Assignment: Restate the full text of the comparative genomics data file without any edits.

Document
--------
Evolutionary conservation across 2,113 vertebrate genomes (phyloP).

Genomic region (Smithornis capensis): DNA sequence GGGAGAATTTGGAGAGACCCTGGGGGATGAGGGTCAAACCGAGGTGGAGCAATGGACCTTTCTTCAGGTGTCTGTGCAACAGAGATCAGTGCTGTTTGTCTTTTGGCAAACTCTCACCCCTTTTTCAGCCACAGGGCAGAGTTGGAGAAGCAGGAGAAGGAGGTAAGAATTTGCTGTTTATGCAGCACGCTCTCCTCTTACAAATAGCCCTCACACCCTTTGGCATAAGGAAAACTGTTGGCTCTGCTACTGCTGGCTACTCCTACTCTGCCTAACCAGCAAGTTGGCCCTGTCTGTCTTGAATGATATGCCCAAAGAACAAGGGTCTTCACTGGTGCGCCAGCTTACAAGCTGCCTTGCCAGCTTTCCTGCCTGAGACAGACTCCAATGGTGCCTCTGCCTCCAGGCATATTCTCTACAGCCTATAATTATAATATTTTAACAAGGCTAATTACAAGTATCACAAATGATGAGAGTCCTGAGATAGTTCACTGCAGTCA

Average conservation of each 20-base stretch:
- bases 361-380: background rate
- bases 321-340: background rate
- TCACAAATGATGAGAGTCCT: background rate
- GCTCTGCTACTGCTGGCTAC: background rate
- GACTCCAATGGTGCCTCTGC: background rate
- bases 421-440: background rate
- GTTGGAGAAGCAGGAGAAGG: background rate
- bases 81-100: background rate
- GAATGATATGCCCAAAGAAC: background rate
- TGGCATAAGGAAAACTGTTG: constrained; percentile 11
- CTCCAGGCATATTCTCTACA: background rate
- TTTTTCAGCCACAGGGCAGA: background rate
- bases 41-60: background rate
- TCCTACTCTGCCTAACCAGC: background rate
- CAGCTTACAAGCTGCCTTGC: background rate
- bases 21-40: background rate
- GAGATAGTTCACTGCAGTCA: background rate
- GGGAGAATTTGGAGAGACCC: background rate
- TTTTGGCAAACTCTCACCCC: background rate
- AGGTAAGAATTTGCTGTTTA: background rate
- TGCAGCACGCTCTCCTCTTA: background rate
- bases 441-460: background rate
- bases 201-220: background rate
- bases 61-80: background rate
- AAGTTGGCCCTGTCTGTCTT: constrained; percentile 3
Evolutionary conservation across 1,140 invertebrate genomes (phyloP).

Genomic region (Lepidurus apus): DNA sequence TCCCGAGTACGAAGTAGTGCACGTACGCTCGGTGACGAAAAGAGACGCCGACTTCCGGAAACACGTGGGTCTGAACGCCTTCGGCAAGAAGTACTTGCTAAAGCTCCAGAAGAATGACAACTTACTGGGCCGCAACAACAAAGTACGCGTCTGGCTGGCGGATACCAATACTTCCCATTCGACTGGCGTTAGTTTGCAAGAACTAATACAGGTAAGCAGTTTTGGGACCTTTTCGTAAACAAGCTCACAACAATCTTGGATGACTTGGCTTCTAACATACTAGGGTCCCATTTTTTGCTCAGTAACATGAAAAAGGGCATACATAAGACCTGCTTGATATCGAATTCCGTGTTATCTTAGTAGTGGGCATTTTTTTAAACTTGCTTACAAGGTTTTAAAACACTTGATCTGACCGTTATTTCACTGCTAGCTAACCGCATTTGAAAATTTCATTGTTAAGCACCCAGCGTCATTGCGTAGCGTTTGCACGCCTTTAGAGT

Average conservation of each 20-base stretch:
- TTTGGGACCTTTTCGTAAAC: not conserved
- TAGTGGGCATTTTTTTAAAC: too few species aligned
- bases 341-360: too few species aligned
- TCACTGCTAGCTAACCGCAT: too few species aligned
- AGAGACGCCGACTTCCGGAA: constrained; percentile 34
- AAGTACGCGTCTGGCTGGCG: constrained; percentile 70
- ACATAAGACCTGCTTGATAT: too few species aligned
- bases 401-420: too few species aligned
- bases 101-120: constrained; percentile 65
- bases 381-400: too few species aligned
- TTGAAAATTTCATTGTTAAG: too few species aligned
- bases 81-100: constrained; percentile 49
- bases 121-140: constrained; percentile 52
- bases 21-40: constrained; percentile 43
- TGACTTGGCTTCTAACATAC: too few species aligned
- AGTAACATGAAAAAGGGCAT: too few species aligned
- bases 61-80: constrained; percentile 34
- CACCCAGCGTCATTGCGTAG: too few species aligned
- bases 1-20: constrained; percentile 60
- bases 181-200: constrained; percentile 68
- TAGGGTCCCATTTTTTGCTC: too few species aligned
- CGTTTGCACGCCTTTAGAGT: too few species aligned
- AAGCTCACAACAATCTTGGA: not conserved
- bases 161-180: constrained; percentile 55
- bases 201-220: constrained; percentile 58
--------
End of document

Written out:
Evolutionary conservation across 2,113 vertebrate genomes (phyloP).

Genomic region (Smithornis capensis): DNA sequence GGGAGAATTTGGAGAGACCCTGGGGGATGAGGGTCAAACCGAGGTGGAGCAATGGACCTTTCTTCAGGTGTCTGTGCAACAGAGATCAGTGCTGTTTGTCTTTTGGCAAACTCTCACCCCTTTTTCAGCCACAGGGCAGAGTTGGAGAAGCAGGAGAAGGAGGTAAGAATTTGCTGTTTATGCAGCACGCTCTCCTCTTACAAATAGCCCTCACACCCTTTGGCATAAGGAAAACTGTTGGCTCTGCTACTGCTGGCTACTCCTACTCTGCCTAACCAGCAAGTTGGCCCTGTCTGTCTTGAATGATATGCCCAAAGAACAAGGGTCTTCACTGGTGCGCCAGCTTACAAGCTGCCTTGCCAGCTTTCCTGCCTGAGACAGACTCCAATGGTGCCTCTGCCTCCAGGCATATTCTCTACAGCCTATAATTATAATATTTTAACAAGGCTAATTACAAGTATCACAAATGATGAGAGTCCTGAGATAGTTCACTGCAGTCA

Average conservation of each 20-base stretch:
- bases 361-380: background rate
- bases 321-340: background rate
- TCACAAATGATGAGAGTCCT: background rate
- GCTCTGCTACTGCTGGCTAC: background rate
- GACTCCAATGGTGCCTCTGC: background rate
- bases 421-440: background rate
- GTTGGAGAAGCAGGAGAAGG: background rate
- bases 81-100: background rate
- GAATGATATGCCCAAAGAAC: background rate
- TGGCATAAGGAAAACTGTTG: constrained; percentile 11
- CTCCAGGCATATTCTCTACA: background rate
- TTTTTCAGCCACAGGGCAGA: background rate
- bases 41-60: background rate
- TCCTACTCTGCCTAACCAGC: background rate
- CAGCTTACAAGCTGCCTTGC: background rate
- bases 21-40: background rate
- GAGATAGTTCACTGCAGTCA: background rate
- GGGAGAATTTGGAGAGACCC: background rate
- TTTTGGCAAACTCTCACCCC: background rate
- AGGTAAGAATTTGCTGTTTA: background rate
- TGCAGCACGCTCTCCTCTTA: background rate
- bases 441-460: background rate
- bases 201-220: background rate
- bases 61-80: background rate
- AAGTTGGCCCTGTCTGTCTT: constrained; percentile 3
Evolutionary conservation across 1,140 invertebrate genomes (phyloP).

Genomic region (Lepidurus apus): DNA sequence TCCCGAGTACGAAGTAGTGCACGTACGCTCGGTGACGAAAAGAGACGCCGACTTCCGGAAACACGTGGGTCTGAACGCCTTCGGCAAGAAGTACTTGCTAAAGCTCCAGAAGAATGACAACTTACTGGGCCGCAACAACAAAGTACGCGTCTGGCTGGCGGATACCAATACTTCCCATTCGACTGGCGTTAGTTTGCAAGAACTAATACAGGTAAGCAGTTTTGGGACCTTTTCGTAAACAAGCTCACAACAATCTTGGATGACTTGGCTTCTAACATACTAGGGTCCCATTTTTTGCTCAGTAACATGAAAAAGGGCATACATAAGACCTGCTTGATATCGAATTCCGTGTTATCTTAGTAGTGGGCATTTTTTTAAACTTGCTTACAAGGTTTTAAAACACTTGATCTGACCGTTATTTCACTGCTAGCTAACCGCATTTGAAAATTTCATTGTTAAGCACCCAGCGTCATTGCGTAGCGTTTGCACGCCTTTAGAGT

Average conservation of each 20-base stretch:
- TTTGGGACCTTTTCGTAAAC: not conserved
- TAGTGGGCATTTTTTTAAAC: too few species aligned
- bases 341-360: too few species aligned
- TCACTGCTAGCTAACCGCAT: too few species aligned
- AGAGACGCCGACTTCCGGAA: constrained; percentile 34
- AAGTACGCGTCTGGCTGGCG: constrained; percentile 70
- ACATAAGACCTGCTTGATAT: too few species aligned
- bases 401-420: too few species aligned
- bases 101-120: constrained; percentile 65
- bases 381-400: too few species aligned
- TTGAAAATTTCATTGTTAAG: too few species aligned
- bases 81-100: constrained; percentile 49
- bases 121-140: constrained; percentile 52
- bases 21-40: constrained; percentile 43
- TGACTTGGCTTCTAACATAC: too few species aligned
- AGTAACATGAAAAAGGGCAT: too few species aligned
- bases 61-80: constrained; percentile 34
- CACCCAGCGTCATTGCGTAG: too few species aligned
- bases 1-20: constrained; percentile 60
- bases 181-200: constrained; percentile 68
- TAGGGTCCCATTTTTTGCTC: too few species aligned
- CGTTTGCACGCCTTTAGAGT: too few species aligned
- AAGCTCACAACAATCTTGGA: not conserved
- bases 161-180: constrained; percentile 55
- bases 201-220: constrained; percentile 58